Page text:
Realtors seek lift from sops to taxpayers

The real estate industry is not expecting any big announcements or sops in the upcoming budget as it is an interim one. 

However, with general elections round the corner, industry players expect sops to taxpayers in the Budget that would indirectly benefit the realty industry. 

“The income tax exemption limit for individual income taxpayers may get raised as the government hasn’t revised it for years now. This can be through increasing interest or principal home loan slabs only for first time buyers. This would help in giving further boost to the affordable housing segment,” said Pankaj Kapoor, managing director, Liases Foras Real Estate Rating & Research.

Already, there is an uptick in the affordable housing segment in the last three years because of multiple policy decisions taken by the Union government, one being credit linked subsidy scheme (CLSS) and the other lower GST rate on this segment.

In December 2018, the government extended CLSS on home loans for the middle income group under the Pradhan Mantri Awas Yohana (Urban) up to March 2020. This measure ensured more home buyers get benefits.

“This will prove to be another major push towards the progression of the affordable housing segment,” said Jaxay Shah, president, Credai (national), a real estate developers association.

A look at the previous few years shows that the industry has already been through several speed breakers and continues to struggle. The latest being NBFC and HFC liquidity crisis.

Farshid Cooper, managing director, Spenta Corporation said the two aspects presently hindering the growth of real estate today are affordability and liquidity. Transaction costs for home buyers have become prohibitive, and that is encouraging more and more people to choose renting over buying. With net GST at 12% and stamp duty as high as 6-8%, depending on the state, home buyers are finding it unaffordable to purchase a house. These aspects need a closer look and a different approach is encouraged. In recent times, liquidity has been a significant hindrance for several developers and HFC’s. With tightening norms around home loan eligibility, several people are left out of the ambit, and this can be dangerous for the long-term growth of a sector.

“The real estate industry experienced protracted impact of structural reforms undertaken over the last 24 months, such as Real Estate (Regulation and Development) Act, 2016 (RERA), GST, and demonetisation, that collectively changed the way business is conducted in the country. The Indian real estate sector, while largely optimistic, had their sets of woes to deal with during the year with various asset classes reacting differently to the global and domestic stimuli,” Shishir Baijal, chairman and managing director, Knight Frank India, said.

According to him, the residential sector remains subdued. There has been an uptick in the number of launches, but consumer demand has been lacking momentum, especially in premium and luxury residential segments. “However, we see an uptick in the affordable housing sector – both from supply and demand side which leads us to believe that it would be a key driver for residential sector in coming times,” Baijal said.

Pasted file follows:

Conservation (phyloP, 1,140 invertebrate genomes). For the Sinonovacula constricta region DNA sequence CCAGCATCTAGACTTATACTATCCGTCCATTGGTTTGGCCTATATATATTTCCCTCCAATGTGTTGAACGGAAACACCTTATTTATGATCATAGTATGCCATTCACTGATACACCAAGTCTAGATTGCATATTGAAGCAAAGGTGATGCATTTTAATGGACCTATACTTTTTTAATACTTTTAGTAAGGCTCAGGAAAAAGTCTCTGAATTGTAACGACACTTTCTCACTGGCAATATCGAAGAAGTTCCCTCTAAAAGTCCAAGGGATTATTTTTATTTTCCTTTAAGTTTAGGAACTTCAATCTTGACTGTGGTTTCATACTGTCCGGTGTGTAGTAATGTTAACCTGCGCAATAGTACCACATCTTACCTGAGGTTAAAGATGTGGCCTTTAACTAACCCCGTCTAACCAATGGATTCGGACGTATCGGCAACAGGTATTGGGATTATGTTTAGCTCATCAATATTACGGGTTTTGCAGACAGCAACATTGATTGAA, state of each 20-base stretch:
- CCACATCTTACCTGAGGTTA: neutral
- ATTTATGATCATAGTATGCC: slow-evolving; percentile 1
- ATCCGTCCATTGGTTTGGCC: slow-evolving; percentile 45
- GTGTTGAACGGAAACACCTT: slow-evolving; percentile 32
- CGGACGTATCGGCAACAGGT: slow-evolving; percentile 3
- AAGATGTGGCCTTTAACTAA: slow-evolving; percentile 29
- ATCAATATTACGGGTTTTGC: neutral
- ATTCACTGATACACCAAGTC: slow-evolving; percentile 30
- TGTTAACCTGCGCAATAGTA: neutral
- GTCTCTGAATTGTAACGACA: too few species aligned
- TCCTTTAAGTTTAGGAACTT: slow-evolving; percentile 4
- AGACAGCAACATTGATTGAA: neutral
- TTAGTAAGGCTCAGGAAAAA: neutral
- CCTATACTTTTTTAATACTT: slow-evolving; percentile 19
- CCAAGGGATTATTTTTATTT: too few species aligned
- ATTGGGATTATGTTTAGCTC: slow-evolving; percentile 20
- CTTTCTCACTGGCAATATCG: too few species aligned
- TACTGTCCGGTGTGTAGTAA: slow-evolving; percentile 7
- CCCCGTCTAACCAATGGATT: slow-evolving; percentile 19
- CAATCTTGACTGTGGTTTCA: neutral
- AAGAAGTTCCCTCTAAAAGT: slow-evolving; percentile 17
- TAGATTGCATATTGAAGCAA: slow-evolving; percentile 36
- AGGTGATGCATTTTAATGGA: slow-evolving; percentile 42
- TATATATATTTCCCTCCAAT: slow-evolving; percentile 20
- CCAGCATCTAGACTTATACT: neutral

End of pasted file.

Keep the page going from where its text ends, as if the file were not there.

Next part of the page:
Niranjan Hiranandani, co-founder and managing director of Hiranandani Group, national president of National Real Estate Development Council and senior vice-president, Associated Chambers of Commerce and Industry of India is optimistic from the upcoming Budget and believes that several measures may a mention right from providing with some more incentives for those residing in rental homes to bringing correction in circle rates or ready reckoner rates among others.

Meantime, the 32nd Goods and Services Council (GST) Council meeting was unable to reach to a common consensus on reducing the GST rate from 12% to 5% on housing, which has been a long-standing demand of the industry. 

There were two proposals in front of the GST Council on the housing sector. The first was to maintain a fixed 12% GST rate, including full input tax credit (ITC) to builders. This would eventually make the effective GST rate to 8% once the input cost of land is accounted for and reduced. It would bring it on par with the prevailing affordable housing GST tax rate.

The second proposal was for a flat 5% GST to be levied for under-construction properties without including the ITC benefit, provided the builder purchases at least 80% of the raw materials from GST-registered suppliers.

Finance minister Arun Jaitley had said that due to “divergence of opinion on real estate issues” a seven member Group of Ministers will be constituted to find “convergence”. This group will come up with recommendations which will be considered in the next GST Council meeting and the GoM was formed on Tuesday. Hence, the core issue or demand from the real estate as well as home buyers will not be addressed in Budget 2019. 

Source- DNA.

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